Some 70 years ago, the song “Rosie the Riveter” crackled over the wireless while a Norman Rockwell illustration of Rosie flexing her bicep popped from the cover of The Saturday Evening Post. By depicting the rivet gun-toting icon on her lunch break, Rockwell hopped aboard the government-fueled propaganda bandwagon that had only one aim: to recruit and train a female workforce capable of churning out munitions, aircraft, tanks and destroyers for a costly, brutal war that spanned two oceans and three continents. Rosie the Riveter did the job, and an estimated 18 million women left the house for the factory (or shipyard) — giving many the freedom to work outside the home for the very first time.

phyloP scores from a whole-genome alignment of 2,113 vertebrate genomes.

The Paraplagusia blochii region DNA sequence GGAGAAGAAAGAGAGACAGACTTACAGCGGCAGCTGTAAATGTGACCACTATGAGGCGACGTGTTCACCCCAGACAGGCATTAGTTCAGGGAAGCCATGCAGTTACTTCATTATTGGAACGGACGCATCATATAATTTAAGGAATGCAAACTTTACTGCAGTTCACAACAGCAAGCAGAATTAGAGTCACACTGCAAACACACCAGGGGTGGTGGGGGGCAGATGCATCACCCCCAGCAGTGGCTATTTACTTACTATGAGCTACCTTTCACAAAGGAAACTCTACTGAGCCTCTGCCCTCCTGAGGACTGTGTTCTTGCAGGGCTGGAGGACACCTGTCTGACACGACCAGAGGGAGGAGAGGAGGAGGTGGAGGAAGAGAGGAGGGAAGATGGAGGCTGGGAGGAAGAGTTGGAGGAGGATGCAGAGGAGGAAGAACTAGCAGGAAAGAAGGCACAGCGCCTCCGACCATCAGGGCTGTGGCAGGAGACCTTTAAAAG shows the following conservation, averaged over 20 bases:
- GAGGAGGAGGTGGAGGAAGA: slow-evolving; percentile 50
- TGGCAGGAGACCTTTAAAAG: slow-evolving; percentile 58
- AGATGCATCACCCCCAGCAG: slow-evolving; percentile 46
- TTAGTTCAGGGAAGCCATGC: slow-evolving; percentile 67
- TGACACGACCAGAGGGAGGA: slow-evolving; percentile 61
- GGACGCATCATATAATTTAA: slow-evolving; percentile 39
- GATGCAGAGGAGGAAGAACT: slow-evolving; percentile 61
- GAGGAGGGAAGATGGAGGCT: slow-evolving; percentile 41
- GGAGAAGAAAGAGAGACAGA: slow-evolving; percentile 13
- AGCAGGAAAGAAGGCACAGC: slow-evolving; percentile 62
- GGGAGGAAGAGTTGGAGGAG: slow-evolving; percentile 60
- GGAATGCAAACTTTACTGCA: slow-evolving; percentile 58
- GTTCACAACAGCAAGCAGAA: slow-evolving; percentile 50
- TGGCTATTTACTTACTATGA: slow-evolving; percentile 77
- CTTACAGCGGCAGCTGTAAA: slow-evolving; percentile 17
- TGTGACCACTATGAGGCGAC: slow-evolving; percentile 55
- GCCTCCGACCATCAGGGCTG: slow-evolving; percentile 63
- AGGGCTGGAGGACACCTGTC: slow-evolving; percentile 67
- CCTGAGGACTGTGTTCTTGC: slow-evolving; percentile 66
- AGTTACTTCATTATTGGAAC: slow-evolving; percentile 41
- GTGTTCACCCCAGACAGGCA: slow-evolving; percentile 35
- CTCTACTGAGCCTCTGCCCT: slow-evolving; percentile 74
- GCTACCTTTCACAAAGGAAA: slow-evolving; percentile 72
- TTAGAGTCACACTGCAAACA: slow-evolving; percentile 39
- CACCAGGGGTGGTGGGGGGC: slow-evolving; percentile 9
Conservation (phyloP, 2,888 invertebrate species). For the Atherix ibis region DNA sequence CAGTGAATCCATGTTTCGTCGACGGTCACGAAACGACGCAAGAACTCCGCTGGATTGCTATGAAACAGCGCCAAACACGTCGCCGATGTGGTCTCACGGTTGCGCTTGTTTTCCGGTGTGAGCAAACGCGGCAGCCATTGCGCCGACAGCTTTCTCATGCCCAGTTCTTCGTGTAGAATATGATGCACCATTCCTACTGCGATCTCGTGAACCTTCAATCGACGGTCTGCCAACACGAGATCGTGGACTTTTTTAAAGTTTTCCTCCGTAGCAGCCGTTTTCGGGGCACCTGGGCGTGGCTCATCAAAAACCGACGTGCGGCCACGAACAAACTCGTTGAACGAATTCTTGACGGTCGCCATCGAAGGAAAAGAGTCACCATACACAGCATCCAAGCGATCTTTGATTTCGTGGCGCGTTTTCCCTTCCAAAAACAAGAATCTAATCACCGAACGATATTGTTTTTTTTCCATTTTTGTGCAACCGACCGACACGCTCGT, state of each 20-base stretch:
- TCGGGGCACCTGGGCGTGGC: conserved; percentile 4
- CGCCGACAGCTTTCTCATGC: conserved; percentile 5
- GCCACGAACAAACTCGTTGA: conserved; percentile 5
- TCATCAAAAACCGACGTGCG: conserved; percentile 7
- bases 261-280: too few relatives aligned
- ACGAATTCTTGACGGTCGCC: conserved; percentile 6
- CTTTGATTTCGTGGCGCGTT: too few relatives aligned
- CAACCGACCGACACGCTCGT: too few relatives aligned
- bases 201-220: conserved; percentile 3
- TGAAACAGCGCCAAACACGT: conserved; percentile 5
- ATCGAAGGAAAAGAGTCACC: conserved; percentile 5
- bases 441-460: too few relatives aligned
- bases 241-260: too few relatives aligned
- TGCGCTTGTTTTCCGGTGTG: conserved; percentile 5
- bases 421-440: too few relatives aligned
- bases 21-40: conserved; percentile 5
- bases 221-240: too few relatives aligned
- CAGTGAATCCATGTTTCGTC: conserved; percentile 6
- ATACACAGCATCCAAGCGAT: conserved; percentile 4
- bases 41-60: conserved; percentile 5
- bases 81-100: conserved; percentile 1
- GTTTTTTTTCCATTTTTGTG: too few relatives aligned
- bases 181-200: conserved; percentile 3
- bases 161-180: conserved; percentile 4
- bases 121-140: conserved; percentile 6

She was the perfect patriotic icon: Sassy yet dignified, brawny yet feminine – a massive rivet gun cradled on her lap, feet resting on a copy of Mein Kampf. And all the while she holds a sandwich as Old Glory ripples in the background. Mary Doyle Keefe, a Vermont telephone operator who posed for Norman Rockwell’s immortal Rosie the Riveter painting, first publicly seen on a 1943 Saturday Evening Post cover, died Tuesday at the age of 92. At the time of her brush with fame, Keefe was Rockwell’s neighbor and a little embarrassed that the artist had pumped iron into the painted arms of the petite 19-year-old.
Rosie the Riveter had too much whimsy and restraint for it to fade into kitsch or agitprop oblivion. Like J. Howard Miller’s equally famous “We Can Do It!” poster, with which it is sometimes confused,